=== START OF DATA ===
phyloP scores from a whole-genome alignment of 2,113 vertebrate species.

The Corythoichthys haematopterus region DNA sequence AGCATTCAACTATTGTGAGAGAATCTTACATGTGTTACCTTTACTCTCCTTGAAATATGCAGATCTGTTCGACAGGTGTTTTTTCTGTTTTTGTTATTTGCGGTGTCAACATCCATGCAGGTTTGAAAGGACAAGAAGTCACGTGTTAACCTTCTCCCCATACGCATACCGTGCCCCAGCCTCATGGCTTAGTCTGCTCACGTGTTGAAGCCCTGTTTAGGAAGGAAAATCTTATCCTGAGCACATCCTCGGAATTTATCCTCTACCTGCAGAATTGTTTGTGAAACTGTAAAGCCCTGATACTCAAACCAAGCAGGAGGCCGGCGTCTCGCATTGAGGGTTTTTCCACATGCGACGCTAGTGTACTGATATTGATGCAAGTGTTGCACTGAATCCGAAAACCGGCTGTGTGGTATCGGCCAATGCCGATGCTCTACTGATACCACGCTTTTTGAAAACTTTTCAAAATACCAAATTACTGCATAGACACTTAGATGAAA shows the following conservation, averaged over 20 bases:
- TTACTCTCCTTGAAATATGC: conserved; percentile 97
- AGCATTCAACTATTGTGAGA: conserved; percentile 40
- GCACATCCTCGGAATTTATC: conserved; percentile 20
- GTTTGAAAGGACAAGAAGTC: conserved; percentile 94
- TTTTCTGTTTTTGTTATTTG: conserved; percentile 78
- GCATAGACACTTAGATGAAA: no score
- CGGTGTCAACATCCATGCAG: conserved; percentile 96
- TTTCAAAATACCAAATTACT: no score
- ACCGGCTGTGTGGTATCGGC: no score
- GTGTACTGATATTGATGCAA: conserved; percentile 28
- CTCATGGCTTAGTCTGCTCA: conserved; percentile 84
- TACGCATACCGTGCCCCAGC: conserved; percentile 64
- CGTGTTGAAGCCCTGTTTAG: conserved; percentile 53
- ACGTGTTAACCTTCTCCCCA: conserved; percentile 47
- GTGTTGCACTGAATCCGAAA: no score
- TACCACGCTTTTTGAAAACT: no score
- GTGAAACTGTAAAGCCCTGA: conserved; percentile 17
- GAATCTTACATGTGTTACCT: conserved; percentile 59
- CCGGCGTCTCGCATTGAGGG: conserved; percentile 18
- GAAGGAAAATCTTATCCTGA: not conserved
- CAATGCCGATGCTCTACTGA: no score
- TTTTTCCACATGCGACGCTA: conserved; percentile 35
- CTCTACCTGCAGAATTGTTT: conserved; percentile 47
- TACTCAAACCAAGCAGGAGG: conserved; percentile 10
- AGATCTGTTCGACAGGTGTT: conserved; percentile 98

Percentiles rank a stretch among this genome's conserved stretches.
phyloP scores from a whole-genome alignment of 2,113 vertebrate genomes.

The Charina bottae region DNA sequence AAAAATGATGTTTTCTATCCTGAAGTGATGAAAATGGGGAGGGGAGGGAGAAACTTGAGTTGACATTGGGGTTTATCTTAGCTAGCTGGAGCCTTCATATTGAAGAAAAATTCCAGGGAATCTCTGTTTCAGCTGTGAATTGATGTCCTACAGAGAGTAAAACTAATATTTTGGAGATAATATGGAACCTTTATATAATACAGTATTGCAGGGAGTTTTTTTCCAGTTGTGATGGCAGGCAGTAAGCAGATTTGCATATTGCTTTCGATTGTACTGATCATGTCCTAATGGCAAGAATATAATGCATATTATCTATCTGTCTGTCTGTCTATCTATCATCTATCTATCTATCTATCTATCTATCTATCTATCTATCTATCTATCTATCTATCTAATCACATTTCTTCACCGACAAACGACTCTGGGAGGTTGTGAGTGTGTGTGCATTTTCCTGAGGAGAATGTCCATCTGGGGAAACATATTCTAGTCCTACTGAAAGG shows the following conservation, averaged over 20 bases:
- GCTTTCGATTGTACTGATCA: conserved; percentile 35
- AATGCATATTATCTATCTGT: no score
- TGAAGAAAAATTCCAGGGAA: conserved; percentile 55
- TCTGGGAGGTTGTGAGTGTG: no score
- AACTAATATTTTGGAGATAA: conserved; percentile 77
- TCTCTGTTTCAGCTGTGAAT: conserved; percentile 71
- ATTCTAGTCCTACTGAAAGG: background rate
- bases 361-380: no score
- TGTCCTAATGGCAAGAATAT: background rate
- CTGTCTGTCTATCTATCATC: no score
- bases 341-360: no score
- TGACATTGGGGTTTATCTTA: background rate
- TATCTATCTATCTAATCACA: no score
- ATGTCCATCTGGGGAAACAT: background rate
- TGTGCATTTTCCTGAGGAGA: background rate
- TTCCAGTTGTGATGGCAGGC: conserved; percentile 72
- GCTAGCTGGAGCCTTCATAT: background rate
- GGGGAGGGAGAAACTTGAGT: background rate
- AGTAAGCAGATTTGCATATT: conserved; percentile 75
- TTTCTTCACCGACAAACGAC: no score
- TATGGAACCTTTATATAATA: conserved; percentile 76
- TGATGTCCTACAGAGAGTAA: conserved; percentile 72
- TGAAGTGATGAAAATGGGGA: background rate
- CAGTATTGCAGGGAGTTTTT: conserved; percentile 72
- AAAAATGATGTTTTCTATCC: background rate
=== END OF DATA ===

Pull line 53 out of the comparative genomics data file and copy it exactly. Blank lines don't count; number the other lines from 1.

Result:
- TGAAGTGATGAAAATGGGGA: background rate